A typical ischemic stroke case, except that even among the typical, no two are alike.  This case, like many others, gives insight into the role of collaterals in evolution of stroke

This elderly patient came in about 3 hours after onset of right MCA syndrome. tPA was given.

CT shows a pretty hopeful situation with mostly preserved gray-white and perhaps some sulcal effacement.  A genuine dense right MCA is present

CT Perfusion.  Flow on left, volume on right.  Now this is sobering.  For sure, there is a lot of completed MCA stroke. But some basal ganglia seem intact.  For those familiar with perfusion, it would seem that the clot should be in the distal M1

CTA however shows a carotid terminus or even more proximal occlusion.  Also of interest is the fact that the left A1 seemed to be absent on the CTA, however both pericalossal arteries are filling.

Angio of left CCA shows the full extent of problem.  The left A1 is in fact developmentally hypoplastic.  The whole left ACA territory is supported by MCA/ACA leptomeningeal collaterals (middle images) which backfill the ACA and even spare the bare minimum of flow into the right ACA territory (frontal image, venous phase). The tragedy here is that this person has excellent leptomeningeal collateral potential.  Unfortunately, she happened to have a dominant right A1 segment, which was also occluded by the embolus, and so could not recruit what would have otherwise been superb right ACA/MCA collaterals to rescue the right MCA territory.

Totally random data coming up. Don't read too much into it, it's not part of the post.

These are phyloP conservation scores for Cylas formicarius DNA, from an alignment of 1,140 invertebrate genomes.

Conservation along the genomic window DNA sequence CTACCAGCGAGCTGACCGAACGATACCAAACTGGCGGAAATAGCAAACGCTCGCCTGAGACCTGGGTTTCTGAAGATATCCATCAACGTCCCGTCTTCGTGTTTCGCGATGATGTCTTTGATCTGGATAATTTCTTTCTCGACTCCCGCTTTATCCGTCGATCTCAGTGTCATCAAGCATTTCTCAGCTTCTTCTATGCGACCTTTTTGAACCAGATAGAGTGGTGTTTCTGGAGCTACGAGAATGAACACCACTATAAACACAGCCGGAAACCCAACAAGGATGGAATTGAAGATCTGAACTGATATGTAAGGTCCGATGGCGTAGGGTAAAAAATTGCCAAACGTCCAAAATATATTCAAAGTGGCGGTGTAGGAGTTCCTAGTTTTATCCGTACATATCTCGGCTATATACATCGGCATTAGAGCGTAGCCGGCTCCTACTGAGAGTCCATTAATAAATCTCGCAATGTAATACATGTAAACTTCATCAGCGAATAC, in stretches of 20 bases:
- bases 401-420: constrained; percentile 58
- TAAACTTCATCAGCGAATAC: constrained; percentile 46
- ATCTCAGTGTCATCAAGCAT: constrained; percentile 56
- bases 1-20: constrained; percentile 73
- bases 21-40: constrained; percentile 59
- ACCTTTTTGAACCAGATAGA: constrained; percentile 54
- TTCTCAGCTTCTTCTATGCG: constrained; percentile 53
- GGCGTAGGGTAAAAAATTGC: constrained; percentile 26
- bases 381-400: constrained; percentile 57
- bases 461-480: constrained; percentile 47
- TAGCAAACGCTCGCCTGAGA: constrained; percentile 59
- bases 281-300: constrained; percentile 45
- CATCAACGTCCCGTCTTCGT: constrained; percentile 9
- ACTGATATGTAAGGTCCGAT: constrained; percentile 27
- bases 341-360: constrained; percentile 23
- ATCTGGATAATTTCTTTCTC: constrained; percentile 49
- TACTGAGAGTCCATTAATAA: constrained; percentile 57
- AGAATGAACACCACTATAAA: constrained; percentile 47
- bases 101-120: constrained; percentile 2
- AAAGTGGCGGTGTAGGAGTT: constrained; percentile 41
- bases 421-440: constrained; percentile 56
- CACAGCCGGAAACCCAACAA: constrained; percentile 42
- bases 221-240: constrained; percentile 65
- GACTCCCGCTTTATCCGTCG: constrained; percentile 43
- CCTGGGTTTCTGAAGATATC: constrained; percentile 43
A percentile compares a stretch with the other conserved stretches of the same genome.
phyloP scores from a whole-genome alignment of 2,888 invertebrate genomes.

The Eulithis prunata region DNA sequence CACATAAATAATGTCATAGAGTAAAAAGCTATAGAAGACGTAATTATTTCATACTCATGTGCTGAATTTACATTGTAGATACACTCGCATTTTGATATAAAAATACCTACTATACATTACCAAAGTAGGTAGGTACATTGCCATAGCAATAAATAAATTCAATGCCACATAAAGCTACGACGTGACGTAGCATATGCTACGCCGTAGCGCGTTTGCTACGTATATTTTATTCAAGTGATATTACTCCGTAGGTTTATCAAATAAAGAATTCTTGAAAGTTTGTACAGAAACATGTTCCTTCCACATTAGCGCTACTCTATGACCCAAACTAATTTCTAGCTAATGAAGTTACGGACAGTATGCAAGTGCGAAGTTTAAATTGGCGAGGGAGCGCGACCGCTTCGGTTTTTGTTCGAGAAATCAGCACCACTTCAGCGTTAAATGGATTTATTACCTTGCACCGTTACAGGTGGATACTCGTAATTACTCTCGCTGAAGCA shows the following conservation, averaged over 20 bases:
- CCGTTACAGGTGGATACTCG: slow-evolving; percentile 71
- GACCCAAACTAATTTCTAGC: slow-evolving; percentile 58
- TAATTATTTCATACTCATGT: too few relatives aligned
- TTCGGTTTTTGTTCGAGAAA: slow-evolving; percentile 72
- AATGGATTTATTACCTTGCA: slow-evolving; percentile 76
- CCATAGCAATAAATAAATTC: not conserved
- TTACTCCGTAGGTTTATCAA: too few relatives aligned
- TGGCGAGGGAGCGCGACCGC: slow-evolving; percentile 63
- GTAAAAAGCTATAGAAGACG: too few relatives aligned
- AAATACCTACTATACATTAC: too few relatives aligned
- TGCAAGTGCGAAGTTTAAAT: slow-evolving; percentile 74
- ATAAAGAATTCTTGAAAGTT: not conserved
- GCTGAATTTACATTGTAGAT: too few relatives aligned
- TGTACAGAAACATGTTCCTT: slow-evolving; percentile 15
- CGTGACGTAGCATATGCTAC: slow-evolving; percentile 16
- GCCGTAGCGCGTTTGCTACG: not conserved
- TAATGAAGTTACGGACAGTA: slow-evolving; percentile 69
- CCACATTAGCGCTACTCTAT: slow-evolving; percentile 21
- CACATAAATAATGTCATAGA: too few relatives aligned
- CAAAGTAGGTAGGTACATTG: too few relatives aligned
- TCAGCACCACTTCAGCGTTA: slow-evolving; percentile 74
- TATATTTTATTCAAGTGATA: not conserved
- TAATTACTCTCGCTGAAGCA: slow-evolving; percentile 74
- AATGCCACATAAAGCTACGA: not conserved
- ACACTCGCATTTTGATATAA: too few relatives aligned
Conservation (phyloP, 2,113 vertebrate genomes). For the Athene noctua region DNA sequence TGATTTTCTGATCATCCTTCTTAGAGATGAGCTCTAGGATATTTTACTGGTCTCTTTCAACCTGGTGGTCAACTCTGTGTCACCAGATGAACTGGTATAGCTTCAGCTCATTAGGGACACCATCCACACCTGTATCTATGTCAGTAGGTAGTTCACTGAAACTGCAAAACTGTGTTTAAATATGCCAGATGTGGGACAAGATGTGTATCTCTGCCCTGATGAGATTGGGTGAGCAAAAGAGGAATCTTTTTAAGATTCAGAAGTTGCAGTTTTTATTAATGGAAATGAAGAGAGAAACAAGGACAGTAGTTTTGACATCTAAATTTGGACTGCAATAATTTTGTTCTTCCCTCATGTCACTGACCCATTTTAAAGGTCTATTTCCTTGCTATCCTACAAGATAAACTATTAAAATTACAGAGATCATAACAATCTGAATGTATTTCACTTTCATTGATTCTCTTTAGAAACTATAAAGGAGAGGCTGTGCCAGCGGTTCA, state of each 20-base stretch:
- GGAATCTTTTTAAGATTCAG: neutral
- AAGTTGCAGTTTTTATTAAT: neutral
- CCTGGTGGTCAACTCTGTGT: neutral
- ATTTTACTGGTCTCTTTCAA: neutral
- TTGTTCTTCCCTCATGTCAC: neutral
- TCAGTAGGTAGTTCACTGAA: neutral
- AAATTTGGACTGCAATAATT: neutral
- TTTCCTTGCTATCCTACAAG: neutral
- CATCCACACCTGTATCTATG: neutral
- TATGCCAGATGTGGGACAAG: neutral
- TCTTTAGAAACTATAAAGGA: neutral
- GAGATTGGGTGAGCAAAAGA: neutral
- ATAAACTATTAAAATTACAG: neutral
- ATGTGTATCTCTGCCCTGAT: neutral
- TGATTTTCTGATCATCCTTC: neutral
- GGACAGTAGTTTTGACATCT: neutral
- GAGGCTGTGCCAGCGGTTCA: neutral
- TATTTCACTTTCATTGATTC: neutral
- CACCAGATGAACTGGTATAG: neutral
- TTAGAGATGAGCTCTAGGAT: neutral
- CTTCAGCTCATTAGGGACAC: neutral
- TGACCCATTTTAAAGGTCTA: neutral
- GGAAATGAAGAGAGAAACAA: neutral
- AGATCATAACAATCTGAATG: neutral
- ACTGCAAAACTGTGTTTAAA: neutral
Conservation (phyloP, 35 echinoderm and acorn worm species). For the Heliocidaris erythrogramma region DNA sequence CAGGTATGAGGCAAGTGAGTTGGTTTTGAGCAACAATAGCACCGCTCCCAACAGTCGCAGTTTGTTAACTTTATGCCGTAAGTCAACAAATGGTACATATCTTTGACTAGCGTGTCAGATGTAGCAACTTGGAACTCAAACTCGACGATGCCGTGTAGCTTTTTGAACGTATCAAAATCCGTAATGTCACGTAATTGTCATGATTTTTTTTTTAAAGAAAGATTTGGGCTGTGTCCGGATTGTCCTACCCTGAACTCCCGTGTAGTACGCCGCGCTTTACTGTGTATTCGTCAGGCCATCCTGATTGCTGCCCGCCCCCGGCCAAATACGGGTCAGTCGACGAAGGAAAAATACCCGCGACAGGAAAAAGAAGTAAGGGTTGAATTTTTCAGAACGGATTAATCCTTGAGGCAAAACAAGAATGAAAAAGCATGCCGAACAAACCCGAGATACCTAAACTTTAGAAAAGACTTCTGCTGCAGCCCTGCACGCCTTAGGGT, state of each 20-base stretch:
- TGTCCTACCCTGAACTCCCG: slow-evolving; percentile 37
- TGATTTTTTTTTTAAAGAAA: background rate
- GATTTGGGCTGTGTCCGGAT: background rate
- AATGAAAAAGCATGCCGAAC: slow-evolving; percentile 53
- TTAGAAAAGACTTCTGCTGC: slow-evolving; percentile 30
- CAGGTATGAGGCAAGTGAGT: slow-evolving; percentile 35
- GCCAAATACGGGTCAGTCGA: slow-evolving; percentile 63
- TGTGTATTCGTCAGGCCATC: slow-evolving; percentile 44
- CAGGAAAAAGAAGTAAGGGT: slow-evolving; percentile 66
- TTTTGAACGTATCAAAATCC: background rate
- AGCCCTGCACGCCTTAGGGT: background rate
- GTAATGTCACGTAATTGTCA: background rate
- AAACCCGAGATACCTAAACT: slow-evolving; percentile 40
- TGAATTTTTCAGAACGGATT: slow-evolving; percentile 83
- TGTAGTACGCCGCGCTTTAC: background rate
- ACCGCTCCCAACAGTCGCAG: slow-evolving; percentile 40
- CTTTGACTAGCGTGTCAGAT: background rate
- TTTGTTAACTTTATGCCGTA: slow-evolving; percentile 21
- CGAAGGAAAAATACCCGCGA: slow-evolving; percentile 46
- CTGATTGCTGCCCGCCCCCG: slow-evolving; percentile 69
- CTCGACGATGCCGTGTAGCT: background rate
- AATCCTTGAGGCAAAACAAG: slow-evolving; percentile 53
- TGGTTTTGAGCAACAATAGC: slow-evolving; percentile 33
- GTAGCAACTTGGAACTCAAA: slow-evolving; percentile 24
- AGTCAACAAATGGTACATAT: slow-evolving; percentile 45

Left vert injection shows posterior pericalossal/pericalossal and inferior temporal PCA/MCA collaterals (latter explain why the inferior temporal lobe is spared)

Roadmap of right ICA is obtained.  A few seconds later, contrast has progressed to the supraclinoid ICA site of occlusion (black arrows). A NeuronMax is seen in the proximal cervical ICA

We decided to proceed with thrombectomy as it is our standard to give benefit of doubt in marginal cases.  Sofia 6F is brought into contact with thrombus

Post-aspiration full MCA reperfusion.  As suspected, there is a dominant and still occluded right A1.  Notice the amazing capacity of leptomeningeal collaterals in this patient, with a barely 1 minute ago reperfused MCA already providing leptomeningeal support to the still occluded ACA territory

The 6F Sofia is truly an amazing catheter.  Here it is tracked into the distal A1 over Marksman and Avigo 014 wire

TICI 3 post-aspiration. The now fully reopened anterior cerebral territory returns to baseline right A1 support of both anterior cerebral arteries.

Immediate post CT. Notice contrast staining of dead superior MCA convexity

Follow up CT, 24 hours.  There is surprisingly little edema.  Extensive MCA territory infarct with sparing of portions of basal ganglia.  Notice how the final infarct looks exactly like the CBV maps of perfusion

CT three days later.  No hemicraniectomy was required.  Amazingly, the patient now has 4/5 strength in the left leg.  It is likely that some trickle of flow allowed for preservation of anterior choroidal and medial lenticulostriate territories.  How the corona radiata is still functioning I honestly have no idea.  It is a testament to the power of thrombectomy to make a difference even in marginal cases.

So, in the end, thrombectomy can win some back, even when Circle of Willis anatomy works against good outcome.

See other stroke cases here